In addition to splitting from the University Program Council, diversity programming has moved away from SGA. The SGA Diversity, Equity and Inclusion board is now affiliated instead with the Efroymson Diversity Center, and has become the Diversity Program Council. Although DEI is still a concern for SGA, Jesse Neader, director of the office of student activities, said in a previous Collegian story that the Diversity Program Council “needs to be advised by someone who has expertise in planning diverse programs or a background in diversity in education.”
In that same story, published Sept. 8, it was reported that for the first time, student senators would be required to take part in diversity training this year. The DEI training for senators has still not taken place.
Chezem said he has been working with Maya Sanchez, SGA director of diversity, equity and student belonging, and Meet Patel, SGA diversity, equity and student belonging committee chair, to work on what training will entail for senators.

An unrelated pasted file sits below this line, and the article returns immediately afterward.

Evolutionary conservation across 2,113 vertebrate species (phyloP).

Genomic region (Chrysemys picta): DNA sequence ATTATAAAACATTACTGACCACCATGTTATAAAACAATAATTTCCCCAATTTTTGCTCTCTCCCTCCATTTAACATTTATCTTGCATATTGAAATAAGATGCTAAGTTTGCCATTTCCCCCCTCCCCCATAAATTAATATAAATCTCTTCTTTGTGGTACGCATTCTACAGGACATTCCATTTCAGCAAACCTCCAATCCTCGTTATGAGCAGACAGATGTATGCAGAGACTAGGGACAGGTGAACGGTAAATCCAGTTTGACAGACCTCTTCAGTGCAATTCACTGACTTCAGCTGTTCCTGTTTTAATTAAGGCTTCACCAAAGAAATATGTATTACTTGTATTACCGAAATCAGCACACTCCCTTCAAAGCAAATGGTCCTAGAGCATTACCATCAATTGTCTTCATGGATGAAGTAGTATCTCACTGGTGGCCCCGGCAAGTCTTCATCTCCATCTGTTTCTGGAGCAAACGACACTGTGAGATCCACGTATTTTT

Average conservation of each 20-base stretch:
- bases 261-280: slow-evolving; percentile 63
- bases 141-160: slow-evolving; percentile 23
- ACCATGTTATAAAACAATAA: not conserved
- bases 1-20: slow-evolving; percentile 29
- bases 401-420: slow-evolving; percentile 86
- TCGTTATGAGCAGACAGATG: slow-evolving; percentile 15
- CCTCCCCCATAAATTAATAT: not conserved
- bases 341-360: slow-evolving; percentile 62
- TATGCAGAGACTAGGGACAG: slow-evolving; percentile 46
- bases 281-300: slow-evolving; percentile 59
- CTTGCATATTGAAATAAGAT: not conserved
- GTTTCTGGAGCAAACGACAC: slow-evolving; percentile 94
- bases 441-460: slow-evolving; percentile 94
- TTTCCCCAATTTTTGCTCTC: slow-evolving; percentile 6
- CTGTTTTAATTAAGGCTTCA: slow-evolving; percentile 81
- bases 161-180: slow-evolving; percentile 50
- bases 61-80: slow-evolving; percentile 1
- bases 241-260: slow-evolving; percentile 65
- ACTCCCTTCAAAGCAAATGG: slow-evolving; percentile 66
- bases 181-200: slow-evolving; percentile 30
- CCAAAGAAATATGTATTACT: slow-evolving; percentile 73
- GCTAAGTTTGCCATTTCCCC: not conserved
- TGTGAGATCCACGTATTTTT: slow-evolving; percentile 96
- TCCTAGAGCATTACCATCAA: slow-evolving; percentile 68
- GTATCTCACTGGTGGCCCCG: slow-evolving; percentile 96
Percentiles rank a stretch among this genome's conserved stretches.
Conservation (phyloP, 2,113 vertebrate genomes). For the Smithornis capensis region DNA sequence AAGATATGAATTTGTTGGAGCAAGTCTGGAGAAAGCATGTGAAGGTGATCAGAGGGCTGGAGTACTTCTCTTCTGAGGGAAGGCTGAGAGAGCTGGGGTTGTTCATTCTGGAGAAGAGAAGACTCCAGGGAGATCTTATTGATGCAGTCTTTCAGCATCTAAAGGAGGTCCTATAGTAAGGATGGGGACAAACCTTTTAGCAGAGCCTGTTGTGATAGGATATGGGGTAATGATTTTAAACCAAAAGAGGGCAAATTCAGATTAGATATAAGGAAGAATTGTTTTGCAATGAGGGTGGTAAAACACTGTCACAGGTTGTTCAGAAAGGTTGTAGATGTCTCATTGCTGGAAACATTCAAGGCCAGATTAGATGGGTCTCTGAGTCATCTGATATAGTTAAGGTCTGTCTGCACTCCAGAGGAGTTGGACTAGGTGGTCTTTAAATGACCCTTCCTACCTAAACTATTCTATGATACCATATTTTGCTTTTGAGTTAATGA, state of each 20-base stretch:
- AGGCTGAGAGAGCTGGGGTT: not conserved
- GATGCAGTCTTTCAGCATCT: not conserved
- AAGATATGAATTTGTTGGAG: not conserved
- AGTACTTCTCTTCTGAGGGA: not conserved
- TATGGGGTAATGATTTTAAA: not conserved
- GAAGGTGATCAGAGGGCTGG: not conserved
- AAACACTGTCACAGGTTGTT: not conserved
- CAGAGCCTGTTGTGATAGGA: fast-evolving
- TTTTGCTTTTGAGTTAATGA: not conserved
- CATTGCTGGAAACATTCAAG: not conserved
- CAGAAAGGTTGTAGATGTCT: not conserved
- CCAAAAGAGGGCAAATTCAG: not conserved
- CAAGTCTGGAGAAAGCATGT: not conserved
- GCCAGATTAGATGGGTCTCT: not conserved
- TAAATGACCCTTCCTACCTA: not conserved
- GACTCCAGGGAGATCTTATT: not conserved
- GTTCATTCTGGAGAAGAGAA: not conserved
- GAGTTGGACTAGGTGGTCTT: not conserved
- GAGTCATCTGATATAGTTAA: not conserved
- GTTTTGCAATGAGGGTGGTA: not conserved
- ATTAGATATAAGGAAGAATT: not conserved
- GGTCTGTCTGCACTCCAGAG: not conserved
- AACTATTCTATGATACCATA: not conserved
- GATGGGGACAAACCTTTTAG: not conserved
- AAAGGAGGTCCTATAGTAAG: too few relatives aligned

Unsure of what all the training will entail, Chezem said it will take place next semester.
SGA said moving away from programming has allowed them to focus more on advocacy and outreach. According to senior criminology major and SGA president Will Gigerich, SGA senators have done more outreach than ever before. Gigerich, who described past SGA outreach as “a joke,” is committed to making sure this year’s senators are involved and present on campus.
Chezem agreed with Gigerich and said SGA outreach was lacking before this year’s administration.
“Outreach is my biggest goal,” said Chezem. “We’ve had this increased outreach this year, especially this first semester, which has not been seen in SGA before. In the past, I thought that SGA outreach was frankly horrible. It was nonexistent.”
New this year, each committee of the student Senate is required to host one outreach event per semester. The most recent of these events was a Gingerbread House Competition hosted by the University Life Committee on Dec. 3. Past events were Pasta with the Provost, hosted by the Academic Affairs committee on Nov. 3, and a Diversity Panel hosted by the Diversity, Equity and Student Belonging committee on Dec. 2.